Although we divorced in the 1990s, we remained good friends and were always connected by our love of books. We would ask one another’s advice on acquisitions, discuss bibliographic issues—especially on California-related items which interested us both—and if Bill acquired something he thought I would like, he would call and offer it to me.
Bill also had a capricious streak, and I nicknamed him “Unpredicta-Bill.” He filed papers in reverse alphabetical order. He sold our vintage Art Deco shop clock because someone asked the price. (For a decade it had ticked reliably in the shop and was never for sale.) In 2003, he asked me to accompany him to take a look at a motel he was considering buying in Desert Hot Springs. The trip was intended as a reconnaissance mission to get a feel for the place, but suddenly, Bill told the owners: “I want to open escrow today.” I confess, I was stunned, but off we went to the escrow office and the deed was done.
Bill made many friends throughout his life, and his impish humor, his vast knowledge on many subjects, his patience and his kindness will be remembered and missed by them all. But for me, it is the very foundation of my life in books that is inextricably linked to Bill, and for that, I will be forever thankful.
(Note: The Book Collector will publish a more lengthy obituary in its upcoming spring issue.)
Bill was a friend of 45+ years standing... It’s much too soon to eulogize him but I will say this, and you can quote me; Bill had an eye for the unusual, the strange, the weird even, in books, art, and people. He wasn’t much of a shopkeeper but he filled their bookshop W & V Dailey (later Dailey Rare Books) with some of the most-interesting books and artwork I’ve ever seen. He loved quirky stuff and quirky people and he totally lacked any filter that might cause the rest of us to exercise caution. His collections, his printing press productions, his yoga vegetarian Buddhist retreat motel, his home under a mountain in the desert, on and on all reflected someone utterly unconcerned with other people’s taste or judgments. He had a natural fascination with who or whatever came into his space without being especially attached to anything. We were very close and I miss him more than anyone I’ve ever lost in my life.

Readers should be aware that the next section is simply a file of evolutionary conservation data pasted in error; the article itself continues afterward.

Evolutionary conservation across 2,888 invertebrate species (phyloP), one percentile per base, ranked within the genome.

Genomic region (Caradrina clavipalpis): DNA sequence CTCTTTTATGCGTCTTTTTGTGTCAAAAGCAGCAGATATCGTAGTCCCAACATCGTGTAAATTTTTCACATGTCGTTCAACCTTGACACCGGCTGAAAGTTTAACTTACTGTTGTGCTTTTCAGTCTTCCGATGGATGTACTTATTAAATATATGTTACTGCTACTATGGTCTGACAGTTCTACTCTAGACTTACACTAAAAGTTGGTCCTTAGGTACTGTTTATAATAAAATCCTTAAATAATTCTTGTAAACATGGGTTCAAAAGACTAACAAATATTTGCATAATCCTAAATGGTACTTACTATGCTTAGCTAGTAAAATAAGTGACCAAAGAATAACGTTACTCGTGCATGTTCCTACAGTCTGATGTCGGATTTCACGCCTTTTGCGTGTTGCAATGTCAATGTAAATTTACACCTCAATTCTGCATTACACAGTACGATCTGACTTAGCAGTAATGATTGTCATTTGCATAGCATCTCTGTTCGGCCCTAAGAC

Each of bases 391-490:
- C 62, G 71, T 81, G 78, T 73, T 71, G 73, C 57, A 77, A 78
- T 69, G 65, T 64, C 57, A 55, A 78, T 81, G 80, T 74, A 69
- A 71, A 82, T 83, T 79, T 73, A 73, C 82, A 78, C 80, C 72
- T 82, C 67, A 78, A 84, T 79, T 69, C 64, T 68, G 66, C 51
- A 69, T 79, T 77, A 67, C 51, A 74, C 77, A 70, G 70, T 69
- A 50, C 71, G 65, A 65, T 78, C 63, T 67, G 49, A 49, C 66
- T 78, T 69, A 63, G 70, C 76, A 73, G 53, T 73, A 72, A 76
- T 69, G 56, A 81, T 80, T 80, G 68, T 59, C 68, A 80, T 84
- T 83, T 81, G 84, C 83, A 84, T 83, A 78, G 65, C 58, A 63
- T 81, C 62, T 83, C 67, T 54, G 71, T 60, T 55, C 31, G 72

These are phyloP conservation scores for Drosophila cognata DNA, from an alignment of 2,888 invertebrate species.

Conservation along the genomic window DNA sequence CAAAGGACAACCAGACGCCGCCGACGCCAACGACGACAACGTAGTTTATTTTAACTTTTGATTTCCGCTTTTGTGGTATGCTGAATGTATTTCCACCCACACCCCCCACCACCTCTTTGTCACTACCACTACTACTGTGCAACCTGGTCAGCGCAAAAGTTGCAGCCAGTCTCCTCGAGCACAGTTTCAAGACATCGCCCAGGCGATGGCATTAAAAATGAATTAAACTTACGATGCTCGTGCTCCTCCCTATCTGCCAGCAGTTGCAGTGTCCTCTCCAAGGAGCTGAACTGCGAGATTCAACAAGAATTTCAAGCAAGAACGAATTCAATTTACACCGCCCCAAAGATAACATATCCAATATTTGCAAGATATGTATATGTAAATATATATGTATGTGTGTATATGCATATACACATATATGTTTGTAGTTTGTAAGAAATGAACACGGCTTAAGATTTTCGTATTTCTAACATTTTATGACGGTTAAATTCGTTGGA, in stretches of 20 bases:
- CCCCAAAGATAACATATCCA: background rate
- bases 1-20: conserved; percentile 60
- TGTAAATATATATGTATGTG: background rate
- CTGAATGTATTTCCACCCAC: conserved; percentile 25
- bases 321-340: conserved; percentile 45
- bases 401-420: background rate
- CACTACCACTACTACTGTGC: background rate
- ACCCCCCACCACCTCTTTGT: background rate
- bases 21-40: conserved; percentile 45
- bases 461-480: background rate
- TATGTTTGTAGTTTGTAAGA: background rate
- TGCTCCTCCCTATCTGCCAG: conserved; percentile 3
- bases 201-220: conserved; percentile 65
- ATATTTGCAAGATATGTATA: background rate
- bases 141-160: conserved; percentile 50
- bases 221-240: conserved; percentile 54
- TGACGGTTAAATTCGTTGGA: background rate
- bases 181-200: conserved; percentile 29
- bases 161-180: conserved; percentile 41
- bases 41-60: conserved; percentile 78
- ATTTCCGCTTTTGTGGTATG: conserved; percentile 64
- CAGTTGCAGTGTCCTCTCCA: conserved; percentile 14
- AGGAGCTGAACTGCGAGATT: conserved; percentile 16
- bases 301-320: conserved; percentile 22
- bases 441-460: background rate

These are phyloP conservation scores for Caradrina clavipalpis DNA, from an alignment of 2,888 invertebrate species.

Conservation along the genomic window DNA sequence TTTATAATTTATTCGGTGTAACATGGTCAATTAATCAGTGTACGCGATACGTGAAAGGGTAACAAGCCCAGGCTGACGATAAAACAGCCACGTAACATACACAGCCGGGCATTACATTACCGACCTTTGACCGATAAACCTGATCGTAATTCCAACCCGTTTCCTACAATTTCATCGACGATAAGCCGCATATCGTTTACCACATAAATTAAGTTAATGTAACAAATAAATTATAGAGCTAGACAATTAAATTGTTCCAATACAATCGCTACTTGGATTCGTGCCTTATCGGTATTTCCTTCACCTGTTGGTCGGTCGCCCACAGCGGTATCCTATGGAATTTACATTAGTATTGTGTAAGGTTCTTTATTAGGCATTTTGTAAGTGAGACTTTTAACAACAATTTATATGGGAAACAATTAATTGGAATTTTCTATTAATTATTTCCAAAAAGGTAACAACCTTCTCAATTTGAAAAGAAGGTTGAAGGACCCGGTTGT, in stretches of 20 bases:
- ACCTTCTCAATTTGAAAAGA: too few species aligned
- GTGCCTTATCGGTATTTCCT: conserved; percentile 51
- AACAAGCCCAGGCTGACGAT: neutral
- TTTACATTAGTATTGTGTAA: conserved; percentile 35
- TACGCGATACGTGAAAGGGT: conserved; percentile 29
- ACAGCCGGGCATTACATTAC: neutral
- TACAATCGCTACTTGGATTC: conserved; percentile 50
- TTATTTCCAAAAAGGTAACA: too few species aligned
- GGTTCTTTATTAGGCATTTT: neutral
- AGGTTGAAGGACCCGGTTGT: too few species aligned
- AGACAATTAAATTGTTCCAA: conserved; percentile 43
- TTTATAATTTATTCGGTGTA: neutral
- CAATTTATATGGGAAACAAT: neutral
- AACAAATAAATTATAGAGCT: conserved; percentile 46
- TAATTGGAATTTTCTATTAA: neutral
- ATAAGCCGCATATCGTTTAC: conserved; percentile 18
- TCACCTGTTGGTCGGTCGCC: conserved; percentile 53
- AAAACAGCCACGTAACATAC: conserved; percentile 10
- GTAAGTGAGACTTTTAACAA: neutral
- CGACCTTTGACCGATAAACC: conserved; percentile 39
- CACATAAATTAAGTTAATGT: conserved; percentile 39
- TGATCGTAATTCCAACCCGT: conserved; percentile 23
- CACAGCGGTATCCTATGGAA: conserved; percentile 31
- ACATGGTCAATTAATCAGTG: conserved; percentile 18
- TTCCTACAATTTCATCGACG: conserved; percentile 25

In 1999, Bill Dailey took in a dog that’d been hanging around his shop, snd gave the mutt sustenance and shelter.
That dog was me.
I’d known Bill since the mid-'80s; I bought a few books from him, for my personal collection and resale as a budding dealer. As a dealer I turned out to be a great collector. In those pre-internet days I feared I’d never see those books again and was afraid to sell them. I was naive.
1999 was nadir of my life. I was unemployed, miserable, and in the midst of yet another financial crisis, this one truly dire. With great reluctance, I began to sell my collection to Bill, who I knew wouldn’t screw me. Soon, he asked me to catalog part-time; I knew the books I sold to him better than he did and he wanted that experience.